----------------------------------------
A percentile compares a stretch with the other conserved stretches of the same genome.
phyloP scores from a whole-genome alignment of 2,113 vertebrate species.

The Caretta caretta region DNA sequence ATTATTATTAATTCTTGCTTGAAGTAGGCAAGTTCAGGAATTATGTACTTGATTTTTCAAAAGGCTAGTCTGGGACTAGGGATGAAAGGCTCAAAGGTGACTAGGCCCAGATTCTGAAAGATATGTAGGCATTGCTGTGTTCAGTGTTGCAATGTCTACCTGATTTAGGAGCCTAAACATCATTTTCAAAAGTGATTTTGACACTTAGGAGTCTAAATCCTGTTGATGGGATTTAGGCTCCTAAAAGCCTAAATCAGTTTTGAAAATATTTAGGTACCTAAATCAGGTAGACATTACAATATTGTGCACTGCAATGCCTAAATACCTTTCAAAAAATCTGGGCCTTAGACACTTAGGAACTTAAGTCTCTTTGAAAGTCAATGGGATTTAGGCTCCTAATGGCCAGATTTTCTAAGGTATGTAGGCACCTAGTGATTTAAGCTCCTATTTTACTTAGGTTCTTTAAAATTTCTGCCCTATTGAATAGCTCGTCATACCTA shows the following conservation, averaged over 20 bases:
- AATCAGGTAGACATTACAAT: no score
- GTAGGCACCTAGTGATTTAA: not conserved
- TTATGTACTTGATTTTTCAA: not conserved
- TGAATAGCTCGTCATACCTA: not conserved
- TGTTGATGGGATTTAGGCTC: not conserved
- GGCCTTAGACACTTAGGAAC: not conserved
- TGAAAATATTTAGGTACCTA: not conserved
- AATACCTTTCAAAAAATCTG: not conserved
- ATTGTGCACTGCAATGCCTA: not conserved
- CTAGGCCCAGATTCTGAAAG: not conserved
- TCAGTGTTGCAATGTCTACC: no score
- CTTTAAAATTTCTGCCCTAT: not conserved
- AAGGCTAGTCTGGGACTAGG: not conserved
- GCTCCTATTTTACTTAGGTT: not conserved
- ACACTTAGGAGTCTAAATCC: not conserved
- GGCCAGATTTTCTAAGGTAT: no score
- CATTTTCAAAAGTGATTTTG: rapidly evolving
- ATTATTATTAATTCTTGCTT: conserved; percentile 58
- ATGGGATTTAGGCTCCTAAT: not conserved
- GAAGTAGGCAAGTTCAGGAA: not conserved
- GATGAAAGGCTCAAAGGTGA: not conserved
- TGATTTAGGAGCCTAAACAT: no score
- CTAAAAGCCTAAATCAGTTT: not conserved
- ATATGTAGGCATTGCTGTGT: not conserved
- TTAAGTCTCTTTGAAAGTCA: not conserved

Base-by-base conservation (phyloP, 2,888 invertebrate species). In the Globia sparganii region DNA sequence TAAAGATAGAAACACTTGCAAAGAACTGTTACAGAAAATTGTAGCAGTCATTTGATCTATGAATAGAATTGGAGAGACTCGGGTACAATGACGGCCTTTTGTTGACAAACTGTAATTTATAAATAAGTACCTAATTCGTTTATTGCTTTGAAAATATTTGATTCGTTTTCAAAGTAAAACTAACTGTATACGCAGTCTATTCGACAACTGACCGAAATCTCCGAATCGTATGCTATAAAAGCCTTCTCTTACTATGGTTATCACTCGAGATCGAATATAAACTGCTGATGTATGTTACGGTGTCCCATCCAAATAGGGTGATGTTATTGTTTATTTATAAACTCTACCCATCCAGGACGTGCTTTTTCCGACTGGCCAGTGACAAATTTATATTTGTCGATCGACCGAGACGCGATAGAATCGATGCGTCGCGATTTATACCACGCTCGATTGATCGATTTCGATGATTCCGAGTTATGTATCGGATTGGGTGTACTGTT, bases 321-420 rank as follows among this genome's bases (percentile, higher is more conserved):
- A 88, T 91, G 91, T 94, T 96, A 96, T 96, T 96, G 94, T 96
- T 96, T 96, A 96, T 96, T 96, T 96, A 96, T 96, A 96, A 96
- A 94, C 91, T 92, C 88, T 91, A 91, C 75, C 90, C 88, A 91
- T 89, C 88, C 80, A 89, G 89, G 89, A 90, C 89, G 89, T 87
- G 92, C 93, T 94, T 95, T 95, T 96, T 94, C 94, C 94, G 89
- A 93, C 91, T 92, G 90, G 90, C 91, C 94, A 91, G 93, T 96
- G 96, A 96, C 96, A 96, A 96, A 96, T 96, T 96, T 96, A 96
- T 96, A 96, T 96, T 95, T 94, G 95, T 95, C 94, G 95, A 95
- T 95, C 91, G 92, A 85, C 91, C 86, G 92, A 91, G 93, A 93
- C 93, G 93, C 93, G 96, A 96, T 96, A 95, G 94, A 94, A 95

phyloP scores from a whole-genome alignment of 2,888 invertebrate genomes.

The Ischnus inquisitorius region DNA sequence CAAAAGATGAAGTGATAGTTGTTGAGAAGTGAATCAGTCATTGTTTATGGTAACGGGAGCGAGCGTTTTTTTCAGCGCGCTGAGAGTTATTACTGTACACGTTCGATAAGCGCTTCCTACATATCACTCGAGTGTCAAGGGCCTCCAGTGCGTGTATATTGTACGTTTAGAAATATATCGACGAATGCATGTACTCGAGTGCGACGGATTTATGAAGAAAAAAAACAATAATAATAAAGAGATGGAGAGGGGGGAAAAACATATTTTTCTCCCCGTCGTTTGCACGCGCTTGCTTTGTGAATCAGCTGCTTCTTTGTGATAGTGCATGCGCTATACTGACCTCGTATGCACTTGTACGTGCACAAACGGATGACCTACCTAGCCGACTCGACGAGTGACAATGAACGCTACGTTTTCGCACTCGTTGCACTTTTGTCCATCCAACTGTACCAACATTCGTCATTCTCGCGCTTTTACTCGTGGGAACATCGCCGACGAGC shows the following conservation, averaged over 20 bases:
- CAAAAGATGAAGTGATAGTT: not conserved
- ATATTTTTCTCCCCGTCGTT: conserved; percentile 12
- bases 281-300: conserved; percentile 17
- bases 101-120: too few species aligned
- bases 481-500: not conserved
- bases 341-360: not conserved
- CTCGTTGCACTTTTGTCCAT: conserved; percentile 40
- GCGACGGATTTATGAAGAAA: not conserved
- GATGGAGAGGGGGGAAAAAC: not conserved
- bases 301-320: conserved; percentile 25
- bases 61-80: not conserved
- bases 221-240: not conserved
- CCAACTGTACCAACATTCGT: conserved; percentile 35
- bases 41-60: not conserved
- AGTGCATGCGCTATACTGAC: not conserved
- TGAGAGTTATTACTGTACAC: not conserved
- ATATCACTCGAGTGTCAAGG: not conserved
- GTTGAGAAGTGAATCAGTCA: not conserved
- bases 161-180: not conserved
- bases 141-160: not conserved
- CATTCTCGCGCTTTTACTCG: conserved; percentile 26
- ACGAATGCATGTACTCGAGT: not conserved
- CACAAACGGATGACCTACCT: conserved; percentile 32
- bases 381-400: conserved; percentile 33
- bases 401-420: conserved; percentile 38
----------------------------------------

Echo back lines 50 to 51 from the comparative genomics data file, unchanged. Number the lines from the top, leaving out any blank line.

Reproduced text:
- GATGGAGAGGGGGGAAAAAC: not conserved
- bases 301-320: conserved; percentile 25